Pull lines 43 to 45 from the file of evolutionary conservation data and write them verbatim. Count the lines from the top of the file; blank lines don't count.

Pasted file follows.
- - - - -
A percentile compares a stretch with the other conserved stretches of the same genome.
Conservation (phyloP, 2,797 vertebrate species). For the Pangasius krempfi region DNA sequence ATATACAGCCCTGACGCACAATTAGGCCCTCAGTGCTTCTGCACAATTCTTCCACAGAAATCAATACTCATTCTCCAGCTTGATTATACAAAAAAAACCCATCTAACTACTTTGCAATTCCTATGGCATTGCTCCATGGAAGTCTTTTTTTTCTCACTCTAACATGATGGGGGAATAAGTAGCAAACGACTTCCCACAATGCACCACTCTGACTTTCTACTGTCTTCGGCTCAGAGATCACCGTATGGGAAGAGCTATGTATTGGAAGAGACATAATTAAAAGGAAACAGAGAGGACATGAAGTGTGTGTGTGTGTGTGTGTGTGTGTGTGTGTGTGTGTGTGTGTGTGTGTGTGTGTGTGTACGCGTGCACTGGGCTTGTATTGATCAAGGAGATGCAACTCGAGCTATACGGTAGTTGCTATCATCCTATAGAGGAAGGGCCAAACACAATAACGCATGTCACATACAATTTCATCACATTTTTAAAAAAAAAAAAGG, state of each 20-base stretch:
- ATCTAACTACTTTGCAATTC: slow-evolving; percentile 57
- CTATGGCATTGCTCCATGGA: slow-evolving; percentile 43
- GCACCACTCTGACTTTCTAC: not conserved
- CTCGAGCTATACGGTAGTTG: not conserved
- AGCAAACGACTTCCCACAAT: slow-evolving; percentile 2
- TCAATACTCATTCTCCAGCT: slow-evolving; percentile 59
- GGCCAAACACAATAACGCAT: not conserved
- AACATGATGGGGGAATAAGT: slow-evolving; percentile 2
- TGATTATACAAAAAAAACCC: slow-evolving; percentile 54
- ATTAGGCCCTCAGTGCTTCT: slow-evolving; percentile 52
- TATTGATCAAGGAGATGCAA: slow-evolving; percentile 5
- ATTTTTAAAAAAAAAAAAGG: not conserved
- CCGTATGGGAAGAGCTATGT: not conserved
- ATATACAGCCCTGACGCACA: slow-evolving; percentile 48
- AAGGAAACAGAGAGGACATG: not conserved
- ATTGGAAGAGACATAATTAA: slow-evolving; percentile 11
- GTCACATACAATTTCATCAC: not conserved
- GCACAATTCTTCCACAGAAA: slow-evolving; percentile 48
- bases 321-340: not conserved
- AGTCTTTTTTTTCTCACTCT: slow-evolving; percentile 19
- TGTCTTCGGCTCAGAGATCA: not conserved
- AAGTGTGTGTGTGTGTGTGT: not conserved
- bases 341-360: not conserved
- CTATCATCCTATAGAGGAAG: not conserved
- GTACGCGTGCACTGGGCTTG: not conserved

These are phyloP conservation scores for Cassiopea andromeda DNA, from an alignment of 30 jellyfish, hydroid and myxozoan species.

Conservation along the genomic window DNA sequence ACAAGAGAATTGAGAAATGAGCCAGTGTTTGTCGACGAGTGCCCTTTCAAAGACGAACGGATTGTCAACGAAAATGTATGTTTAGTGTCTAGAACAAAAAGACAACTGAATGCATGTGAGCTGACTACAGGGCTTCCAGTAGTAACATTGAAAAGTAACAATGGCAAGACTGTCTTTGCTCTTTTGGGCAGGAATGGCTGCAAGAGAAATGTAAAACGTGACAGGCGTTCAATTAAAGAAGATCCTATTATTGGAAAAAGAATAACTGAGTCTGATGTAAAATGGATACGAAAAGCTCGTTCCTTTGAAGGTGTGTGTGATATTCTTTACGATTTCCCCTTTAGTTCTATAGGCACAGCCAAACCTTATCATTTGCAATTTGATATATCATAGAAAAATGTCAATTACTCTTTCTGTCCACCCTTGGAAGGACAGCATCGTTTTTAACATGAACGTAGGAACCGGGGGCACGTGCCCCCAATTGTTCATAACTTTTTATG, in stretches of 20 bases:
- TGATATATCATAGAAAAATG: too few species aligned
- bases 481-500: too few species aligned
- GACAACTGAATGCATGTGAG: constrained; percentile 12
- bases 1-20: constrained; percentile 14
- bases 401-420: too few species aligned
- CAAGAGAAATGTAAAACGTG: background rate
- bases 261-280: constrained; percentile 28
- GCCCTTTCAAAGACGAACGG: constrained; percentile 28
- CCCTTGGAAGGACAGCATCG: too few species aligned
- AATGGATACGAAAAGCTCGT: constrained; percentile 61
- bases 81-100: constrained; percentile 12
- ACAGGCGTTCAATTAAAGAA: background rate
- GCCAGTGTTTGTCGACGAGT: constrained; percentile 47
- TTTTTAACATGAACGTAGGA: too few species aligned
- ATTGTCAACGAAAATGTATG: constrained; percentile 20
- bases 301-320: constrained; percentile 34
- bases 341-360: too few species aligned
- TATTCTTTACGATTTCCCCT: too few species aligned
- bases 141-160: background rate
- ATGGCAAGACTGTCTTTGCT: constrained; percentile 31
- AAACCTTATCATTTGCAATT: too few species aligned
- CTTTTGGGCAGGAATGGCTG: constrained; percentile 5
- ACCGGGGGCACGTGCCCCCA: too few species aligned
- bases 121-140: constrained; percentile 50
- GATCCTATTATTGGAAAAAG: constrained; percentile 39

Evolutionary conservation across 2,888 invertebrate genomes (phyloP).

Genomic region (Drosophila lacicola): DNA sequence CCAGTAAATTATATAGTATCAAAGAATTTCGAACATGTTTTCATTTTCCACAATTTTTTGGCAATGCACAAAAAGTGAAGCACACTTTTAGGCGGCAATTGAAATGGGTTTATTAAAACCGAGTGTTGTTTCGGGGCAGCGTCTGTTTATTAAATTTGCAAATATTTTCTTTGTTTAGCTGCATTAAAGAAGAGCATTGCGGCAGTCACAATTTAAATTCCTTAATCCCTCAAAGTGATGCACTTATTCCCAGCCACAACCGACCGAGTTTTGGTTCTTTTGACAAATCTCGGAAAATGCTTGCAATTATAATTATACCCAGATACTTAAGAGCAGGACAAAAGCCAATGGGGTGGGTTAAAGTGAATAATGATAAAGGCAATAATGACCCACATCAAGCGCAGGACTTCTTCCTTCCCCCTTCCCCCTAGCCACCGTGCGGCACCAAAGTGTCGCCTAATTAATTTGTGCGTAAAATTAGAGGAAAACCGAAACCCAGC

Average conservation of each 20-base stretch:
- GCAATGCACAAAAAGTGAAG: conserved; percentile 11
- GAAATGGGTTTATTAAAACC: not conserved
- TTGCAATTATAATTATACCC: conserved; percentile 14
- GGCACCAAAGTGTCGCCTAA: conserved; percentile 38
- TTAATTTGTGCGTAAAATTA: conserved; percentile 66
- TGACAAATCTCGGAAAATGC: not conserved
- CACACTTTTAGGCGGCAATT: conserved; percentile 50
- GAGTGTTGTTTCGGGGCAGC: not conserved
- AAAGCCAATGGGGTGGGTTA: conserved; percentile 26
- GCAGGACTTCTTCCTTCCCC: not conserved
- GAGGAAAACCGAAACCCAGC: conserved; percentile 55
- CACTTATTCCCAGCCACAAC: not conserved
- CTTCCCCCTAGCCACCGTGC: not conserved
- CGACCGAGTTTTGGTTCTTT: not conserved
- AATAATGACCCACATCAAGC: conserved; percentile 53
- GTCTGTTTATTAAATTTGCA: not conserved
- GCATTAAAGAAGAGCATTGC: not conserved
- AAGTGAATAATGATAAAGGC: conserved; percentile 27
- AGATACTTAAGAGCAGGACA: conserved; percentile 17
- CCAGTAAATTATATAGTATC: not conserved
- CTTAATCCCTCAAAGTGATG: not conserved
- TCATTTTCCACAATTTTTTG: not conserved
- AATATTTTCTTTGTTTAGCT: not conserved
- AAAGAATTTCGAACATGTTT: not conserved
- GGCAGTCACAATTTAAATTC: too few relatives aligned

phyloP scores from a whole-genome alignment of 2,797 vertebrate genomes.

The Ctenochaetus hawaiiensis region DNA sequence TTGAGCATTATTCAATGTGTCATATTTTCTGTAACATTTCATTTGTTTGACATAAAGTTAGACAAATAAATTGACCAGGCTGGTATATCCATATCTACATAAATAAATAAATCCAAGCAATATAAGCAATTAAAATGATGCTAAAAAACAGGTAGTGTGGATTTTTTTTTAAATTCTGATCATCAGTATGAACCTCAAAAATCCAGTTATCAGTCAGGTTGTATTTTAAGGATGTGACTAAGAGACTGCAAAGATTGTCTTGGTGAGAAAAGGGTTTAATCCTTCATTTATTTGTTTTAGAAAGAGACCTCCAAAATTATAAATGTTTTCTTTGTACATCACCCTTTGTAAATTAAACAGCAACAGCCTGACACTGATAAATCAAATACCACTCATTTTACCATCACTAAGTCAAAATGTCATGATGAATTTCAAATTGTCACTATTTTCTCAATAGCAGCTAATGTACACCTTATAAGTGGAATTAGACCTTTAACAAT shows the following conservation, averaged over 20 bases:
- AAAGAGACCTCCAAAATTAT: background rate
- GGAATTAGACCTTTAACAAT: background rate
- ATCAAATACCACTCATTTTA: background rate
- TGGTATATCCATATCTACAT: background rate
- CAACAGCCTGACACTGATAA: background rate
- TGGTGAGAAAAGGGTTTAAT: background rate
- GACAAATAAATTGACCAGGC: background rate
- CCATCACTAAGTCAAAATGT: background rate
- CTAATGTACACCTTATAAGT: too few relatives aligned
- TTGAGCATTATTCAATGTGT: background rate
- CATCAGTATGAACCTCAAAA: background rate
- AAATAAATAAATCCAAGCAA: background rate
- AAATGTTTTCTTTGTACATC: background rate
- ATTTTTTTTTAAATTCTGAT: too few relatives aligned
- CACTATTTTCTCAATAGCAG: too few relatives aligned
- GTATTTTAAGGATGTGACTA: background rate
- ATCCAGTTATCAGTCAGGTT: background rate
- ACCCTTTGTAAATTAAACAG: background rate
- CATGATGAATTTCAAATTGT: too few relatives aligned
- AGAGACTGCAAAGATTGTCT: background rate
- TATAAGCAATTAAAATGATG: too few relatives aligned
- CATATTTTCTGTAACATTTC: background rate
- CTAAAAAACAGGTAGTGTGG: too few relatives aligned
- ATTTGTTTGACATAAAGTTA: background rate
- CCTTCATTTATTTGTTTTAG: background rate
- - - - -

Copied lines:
- TTTTTAACATGAACGTAGGA: too few species aligned
- ATTGTCAACGAAAATGTATG: constrained; percentile 20
- bases 301-320: constrained; percentile 34